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Sometimes All We Want Is Good Customers. Sometimes All Customers Want Is Good Vendors.

by David Brock on April 6th, 2009
With this post, any doubt you may have had about me will be eliminated. You will know that I am schizoid, have multiple personalities, or some other disorder. In the last couple of months, I have written a number of times about establishing rich collaborative relationships and partnering with your customers. In this article, you may perceive me as reversing my position.

I’m reacting to a lot of things I hear sales and marketing people talk about these days. “Partnering” is the “it” word for sales and marketing these days. I’ve just been watching a marketing campaign and commercials by the CMO of a major corporation, a guy I really respect, announcing some new products. The tag lines focus on “partnering,” and “we partner with you, not compete with you.” I look at the materials, and they really are a pitch to get me to buy more stuff.

Not being one to pick on just one person, virtually every conversation I have with sales people and managers contains the “p-word.” Everyone wants to partner with their customers. They talk about establishing partnerships, yet down deep, all we really want to do is sell more stuff.

Somehow, it seems the “p-word” is better than going to a customer and saying: “I think I understand what you are trying to achieve, your goals, needs and priorities. I think I have a solution that will exceed your requirements and provide you great value. If I can demonstrate our solution produces superior value, I would like you to buy it.” I guess that’s too sales-y. Somehow, it seems better to say we want to be your partner and to dance strangely around the fact that we just really want them to buy our stuff.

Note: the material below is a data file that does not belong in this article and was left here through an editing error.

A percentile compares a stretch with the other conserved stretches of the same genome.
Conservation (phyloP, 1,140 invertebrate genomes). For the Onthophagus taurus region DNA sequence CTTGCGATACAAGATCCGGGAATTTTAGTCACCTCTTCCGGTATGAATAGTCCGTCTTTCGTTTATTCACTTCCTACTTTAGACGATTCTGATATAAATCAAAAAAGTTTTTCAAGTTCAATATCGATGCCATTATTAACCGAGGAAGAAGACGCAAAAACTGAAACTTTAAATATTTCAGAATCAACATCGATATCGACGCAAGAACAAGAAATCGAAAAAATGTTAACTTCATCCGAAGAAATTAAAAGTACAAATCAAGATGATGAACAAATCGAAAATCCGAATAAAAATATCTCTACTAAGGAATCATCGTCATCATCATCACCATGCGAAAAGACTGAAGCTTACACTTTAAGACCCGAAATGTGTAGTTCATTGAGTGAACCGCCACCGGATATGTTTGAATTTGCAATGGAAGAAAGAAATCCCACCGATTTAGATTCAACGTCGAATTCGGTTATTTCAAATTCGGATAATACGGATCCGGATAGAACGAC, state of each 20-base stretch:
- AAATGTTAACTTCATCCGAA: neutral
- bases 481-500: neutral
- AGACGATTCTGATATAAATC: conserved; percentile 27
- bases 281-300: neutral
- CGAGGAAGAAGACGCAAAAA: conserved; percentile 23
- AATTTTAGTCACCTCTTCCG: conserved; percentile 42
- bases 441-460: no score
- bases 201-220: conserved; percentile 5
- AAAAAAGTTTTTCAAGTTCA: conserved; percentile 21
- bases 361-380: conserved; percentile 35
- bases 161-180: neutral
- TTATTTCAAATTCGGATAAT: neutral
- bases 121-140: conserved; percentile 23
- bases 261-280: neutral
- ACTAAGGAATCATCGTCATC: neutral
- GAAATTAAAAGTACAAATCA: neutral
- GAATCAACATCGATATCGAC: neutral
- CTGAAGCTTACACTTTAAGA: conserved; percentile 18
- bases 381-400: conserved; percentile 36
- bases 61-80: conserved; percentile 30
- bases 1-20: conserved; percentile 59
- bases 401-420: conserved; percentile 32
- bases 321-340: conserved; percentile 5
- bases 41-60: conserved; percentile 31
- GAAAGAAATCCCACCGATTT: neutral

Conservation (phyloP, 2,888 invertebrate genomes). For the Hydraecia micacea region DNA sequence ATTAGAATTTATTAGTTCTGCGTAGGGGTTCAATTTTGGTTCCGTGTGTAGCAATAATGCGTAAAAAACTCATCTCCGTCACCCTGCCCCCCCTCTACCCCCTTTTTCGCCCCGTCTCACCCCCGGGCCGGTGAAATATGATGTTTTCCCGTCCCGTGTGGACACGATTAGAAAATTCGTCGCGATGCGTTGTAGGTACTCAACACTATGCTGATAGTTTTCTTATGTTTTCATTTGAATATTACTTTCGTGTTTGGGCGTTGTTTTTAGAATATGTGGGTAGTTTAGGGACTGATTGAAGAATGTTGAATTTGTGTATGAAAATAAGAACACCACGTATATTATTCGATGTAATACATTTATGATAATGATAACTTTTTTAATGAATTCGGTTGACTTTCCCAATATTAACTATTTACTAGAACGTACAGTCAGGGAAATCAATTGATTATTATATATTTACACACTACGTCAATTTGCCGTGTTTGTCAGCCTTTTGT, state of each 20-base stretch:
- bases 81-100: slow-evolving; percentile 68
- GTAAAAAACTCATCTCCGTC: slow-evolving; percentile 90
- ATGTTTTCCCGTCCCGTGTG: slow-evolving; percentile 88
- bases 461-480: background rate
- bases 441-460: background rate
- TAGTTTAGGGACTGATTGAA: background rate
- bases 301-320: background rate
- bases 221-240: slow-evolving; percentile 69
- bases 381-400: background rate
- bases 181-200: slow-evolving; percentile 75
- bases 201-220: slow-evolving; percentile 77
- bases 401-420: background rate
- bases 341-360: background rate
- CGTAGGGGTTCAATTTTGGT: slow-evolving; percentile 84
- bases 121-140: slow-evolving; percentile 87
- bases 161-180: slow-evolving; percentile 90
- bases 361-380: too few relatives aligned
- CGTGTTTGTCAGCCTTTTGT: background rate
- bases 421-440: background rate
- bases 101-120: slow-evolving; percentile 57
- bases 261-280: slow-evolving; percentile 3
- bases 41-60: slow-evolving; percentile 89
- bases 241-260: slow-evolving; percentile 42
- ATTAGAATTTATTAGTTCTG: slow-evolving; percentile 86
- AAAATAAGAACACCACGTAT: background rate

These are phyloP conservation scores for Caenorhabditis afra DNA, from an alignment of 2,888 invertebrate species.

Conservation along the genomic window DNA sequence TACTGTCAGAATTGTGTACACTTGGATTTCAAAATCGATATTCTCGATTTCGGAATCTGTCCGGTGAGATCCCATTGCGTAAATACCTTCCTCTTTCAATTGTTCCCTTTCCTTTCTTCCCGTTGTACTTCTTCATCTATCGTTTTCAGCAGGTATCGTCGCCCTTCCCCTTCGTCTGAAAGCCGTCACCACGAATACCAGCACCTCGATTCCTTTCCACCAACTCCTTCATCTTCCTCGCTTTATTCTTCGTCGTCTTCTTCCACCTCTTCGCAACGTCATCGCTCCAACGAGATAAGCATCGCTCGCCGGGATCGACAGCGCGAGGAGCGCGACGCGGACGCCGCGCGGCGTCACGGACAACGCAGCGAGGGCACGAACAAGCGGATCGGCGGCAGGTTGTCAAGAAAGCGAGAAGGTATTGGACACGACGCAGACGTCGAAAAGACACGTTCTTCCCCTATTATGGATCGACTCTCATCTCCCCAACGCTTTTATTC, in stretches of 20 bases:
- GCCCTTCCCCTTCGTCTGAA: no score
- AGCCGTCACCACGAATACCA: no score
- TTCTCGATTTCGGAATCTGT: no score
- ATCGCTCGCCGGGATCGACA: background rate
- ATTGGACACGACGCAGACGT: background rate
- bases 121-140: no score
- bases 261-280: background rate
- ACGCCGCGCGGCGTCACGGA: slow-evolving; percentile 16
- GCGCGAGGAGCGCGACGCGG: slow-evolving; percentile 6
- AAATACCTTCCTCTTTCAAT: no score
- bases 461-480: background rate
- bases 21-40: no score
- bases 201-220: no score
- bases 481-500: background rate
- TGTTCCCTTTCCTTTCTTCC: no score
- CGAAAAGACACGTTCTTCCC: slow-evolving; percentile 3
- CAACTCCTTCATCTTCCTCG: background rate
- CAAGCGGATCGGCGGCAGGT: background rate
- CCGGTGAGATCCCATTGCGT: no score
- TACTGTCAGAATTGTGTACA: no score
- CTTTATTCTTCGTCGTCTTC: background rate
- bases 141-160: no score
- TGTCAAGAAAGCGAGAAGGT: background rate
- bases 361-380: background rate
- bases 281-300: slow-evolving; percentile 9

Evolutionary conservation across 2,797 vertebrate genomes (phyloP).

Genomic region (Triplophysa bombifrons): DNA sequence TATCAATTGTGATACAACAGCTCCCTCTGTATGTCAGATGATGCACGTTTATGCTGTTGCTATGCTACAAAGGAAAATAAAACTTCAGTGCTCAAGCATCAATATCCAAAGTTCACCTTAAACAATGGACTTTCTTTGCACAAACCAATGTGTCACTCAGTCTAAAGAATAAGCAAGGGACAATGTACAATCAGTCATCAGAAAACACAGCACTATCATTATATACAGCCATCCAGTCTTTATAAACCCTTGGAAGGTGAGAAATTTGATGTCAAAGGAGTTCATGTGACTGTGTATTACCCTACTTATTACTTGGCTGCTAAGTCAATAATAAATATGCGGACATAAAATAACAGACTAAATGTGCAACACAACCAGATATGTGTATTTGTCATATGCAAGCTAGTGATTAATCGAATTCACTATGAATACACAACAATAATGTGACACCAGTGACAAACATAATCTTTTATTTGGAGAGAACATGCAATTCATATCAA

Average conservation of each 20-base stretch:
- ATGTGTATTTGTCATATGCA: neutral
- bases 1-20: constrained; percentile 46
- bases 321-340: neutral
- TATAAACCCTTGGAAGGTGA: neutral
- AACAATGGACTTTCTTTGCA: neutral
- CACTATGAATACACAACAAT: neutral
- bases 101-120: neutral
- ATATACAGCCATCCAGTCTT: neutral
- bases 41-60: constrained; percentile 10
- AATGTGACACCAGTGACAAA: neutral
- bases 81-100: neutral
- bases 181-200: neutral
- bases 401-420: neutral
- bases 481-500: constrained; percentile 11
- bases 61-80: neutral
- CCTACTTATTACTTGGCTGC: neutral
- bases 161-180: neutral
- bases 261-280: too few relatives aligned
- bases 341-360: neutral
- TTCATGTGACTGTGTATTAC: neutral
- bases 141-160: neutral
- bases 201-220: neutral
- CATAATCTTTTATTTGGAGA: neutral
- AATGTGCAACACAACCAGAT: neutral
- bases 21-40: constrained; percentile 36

Sometimes—in fact more often than not, all we want to have a great customer-vendor relationship. One in which we provide products/services that solve a customer problem and create great returns for their investment. Sometimes—more often than not, that’s all the customer wants. So why don’t we just be direct and not complicate what we are trying to achieve with meaningless language, “we want to be your partner.” Why don’t we focus on providing great customer service, great products, and great buying experiences?

When I speak of establishing deep collaborative relationships/partnerships, I am thinking of relationships in which there is a deeper degree of commitment and interdependency between organizations. Partnerships are tough—70-80% fail. They require deep commitment, strong support at all levels, and lots of work. They can produce tremendous value and returns for each partner. However, no customer can afford to partner with all their vendors. No vendor can afford to partner with every customer. It is simply too expensive, too difficult to manage and does not produce the required returns for each side of the relationship.

Partnering and rich collaboration should be reserved for your most important and strategic suppliers. It should be reserved for the most strategic customers. I believe these relationships are critical to all organizations, but they don’t represent the majority of relationships.

Sometimes, all we want is a great supplier, or a great customer. Many of the underpinnings to partnerships also apply to these relationships: creating value, great service, win/win, and many of the other principles.

Sometimes, as a customer, I want to go to people like this CMO, and say, “I don’t want to be your partner. I just want to buy good products that meet my needs. Can you demonstrate your products does this better than the others I am considering?” Then I want them to sell to me.

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